August 1 2014 Latest news:
Kay Atwal, Chief Reporter
Thursday, June 26, 2014
Researchers looking at the impact of asthma on school children have begun recruiting schools to take part in their study.
The condition affects one in 11 children and young people in the UK. On average, this is two children in every classroom.
Now scientists in east London have launched a new study to measure the impact asthma has on school children, with the aim of improving school life for those with asthma.
The study, led by Queen Mary University of London, will look at how well young people (aged 12-18 years old) manage their asthma, and the impact this has on attendance, attainment and overall wellbeing at school. It is designed to increase understanding of how much difference asthma makes to school life. This will then lay the foundations for a follow-up study looking at developing a school-based ‘intervention’, with the aim of actively improving the lives of school children with the condition..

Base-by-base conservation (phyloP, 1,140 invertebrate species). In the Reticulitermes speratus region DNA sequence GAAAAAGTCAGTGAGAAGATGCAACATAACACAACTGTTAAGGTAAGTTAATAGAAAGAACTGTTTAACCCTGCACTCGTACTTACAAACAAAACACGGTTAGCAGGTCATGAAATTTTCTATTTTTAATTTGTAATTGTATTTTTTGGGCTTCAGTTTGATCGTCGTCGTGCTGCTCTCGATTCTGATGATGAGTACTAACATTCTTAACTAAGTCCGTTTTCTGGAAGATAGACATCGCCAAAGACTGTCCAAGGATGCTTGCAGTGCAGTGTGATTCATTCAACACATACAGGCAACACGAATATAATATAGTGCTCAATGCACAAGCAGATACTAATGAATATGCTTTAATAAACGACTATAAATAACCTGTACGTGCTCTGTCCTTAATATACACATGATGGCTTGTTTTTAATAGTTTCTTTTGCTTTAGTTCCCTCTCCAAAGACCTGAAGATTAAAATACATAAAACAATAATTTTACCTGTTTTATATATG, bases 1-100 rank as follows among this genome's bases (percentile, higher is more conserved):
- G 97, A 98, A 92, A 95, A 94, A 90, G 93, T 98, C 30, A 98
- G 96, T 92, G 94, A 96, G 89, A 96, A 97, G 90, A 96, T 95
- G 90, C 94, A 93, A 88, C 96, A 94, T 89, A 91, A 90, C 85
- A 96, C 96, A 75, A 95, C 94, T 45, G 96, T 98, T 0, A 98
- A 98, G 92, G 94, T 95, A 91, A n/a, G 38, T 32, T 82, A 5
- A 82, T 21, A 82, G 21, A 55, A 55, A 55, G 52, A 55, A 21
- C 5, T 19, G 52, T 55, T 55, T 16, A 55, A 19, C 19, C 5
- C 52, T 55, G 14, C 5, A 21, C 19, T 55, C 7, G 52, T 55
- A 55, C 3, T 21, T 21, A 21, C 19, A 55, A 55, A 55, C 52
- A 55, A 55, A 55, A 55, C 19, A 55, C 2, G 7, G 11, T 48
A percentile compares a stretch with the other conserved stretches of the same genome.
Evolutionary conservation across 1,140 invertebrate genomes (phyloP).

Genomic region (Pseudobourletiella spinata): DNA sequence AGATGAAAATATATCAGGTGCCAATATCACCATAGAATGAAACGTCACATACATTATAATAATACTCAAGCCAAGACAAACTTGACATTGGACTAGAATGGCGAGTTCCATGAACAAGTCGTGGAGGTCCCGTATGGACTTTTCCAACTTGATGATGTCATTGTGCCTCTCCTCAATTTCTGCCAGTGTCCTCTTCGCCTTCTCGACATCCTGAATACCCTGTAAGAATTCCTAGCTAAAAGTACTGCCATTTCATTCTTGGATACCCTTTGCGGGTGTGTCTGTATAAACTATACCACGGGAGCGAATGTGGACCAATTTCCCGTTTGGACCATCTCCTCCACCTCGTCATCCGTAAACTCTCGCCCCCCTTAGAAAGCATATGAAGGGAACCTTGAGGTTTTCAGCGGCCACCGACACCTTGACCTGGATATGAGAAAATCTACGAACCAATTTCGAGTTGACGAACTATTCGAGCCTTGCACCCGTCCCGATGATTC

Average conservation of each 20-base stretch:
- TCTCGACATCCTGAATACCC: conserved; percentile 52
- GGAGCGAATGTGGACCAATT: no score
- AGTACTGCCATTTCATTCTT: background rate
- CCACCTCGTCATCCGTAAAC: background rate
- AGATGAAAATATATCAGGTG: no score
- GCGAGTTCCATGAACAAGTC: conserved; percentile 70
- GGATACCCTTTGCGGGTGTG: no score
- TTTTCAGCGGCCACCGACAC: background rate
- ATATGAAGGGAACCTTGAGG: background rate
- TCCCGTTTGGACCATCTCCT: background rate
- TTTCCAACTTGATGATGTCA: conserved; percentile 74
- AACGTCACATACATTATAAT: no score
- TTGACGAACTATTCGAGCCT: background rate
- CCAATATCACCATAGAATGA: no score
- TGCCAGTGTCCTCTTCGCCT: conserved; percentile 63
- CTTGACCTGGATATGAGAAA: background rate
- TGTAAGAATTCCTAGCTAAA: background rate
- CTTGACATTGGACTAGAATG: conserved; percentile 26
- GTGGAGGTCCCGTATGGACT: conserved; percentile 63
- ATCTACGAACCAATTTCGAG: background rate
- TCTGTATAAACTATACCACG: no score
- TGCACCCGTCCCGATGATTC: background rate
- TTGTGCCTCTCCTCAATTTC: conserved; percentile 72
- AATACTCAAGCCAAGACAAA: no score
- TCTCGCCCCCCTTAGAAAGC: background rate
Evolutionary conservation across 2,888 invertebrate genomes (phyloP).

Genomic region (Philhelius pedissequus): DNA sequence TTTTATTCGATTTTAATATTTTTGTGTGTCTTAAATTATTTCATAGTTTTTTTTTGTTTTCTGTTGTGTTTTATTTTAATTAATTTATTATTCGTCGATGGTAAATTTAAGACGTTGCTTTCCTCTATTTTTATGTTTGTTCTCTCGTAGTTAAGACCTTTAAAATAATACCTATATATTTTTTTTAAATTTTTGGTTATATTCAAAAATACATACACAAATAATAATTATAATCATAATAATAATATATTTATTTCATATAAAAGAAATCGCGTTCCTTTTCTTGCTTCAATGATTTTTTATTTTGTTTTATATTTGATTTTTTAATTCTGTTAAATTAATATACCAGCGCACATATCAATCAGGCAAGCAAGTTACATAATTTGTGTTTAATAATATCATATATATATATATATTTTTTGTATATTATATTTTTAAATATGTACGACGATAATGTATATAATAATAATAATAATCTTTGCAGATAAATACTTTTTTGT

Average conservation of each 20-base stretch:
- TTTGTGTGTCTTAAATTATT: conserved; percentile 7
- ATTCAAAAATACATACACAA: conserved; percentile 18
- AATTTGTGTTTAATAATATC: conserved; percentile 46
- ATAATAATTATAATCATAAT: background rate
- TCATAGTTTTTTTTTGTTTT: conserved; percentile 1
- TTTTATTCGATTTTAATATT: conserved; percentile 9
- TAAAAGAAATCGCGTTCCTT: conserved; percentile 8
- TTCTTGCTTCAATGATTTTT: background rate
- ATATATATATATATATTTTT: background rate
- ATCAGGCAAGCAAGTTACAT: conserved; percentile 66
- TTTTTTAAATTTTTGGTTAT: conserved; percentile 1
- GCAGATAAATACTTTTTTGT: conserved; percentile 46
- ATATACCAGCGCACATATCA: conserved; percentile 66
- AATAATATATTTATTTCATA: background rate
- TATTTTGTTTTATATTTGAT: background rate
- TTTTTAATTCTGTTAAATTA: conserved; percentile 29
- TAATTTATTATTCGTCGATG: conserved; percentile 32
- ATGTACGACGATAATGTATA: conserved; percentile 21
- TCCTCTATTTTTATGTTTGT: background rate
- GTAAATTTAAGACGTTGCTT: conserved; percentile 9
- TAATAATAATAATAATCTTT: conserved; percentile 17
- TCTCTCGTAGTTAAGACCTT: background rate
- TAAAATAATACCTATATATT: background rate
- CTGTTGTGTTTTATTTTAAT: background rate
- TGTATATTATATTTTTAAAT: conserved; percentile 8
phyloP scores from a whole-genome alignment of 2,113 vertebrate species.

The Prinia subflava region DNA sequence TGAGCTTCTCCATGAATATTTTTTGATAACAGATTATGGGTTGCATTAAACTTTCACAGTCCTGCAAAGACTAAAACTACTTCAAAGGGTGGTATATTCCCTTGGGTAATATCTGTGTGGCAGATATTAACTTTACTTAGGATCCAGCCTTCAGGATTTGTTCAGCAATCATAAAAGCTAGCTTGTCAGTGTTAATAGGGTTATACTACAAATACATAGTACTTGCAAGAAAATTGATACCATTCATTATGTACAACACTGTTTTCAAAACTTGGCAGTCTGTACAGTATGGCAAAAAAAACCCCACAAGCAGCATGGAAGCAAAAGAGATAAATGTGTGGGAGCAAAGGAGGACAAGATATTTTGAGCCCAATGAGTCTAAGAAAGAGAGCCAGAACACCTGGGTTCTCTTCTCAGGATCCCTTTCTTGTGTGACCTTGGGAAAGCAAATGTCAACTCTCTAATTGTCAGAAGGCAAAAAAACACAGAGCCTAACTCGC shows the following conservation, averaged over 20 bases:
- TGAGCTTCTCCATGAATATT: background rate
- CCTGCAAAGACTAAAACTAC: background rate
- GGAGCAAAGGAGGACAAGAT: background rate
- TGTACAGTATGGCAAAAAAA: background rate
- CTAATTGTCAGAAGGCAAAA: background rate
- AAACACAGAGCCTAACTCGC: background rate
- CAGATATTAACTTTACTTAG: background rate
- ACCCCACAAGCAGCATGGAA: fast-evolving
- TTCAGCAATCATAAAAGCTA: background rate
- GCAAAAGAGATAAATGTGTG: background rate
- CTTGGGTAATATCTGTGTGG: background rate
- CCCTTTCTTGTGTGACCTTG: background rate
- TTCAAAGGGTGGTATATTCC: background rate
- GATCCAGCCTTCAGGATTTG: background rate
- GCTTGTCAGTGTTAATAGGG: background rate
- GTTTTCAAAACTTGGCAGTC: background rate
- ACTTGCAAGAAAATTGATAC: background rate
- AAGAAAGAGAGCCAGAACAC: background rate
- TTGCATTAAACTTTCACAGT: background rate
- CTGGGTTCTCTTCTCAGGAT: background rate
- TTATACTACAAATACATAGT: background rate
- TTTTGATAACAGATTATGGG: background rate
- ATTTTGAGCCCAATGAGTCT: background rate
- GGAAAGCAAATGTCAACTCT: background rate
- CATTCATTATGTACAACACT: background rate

The researchers plan to work with over 60 schools in North and East London and are currently recruiting schools and young people to take part.
Jonathan Grigg, leading the study at Queen Mary University of London, said: “Many people today underestimate the seriousness or impact of having asthma and also may not realise that symptoms can be improved dramatically depending on how treatment is managed. School is a central part of children’s lives and it can suffer or thrive depending on circumstances. We know asthma can have a negative impact on wellbeing at school, therefore it’s vital we increase our knowledge of how we can actively improve the lives of children with asthma.”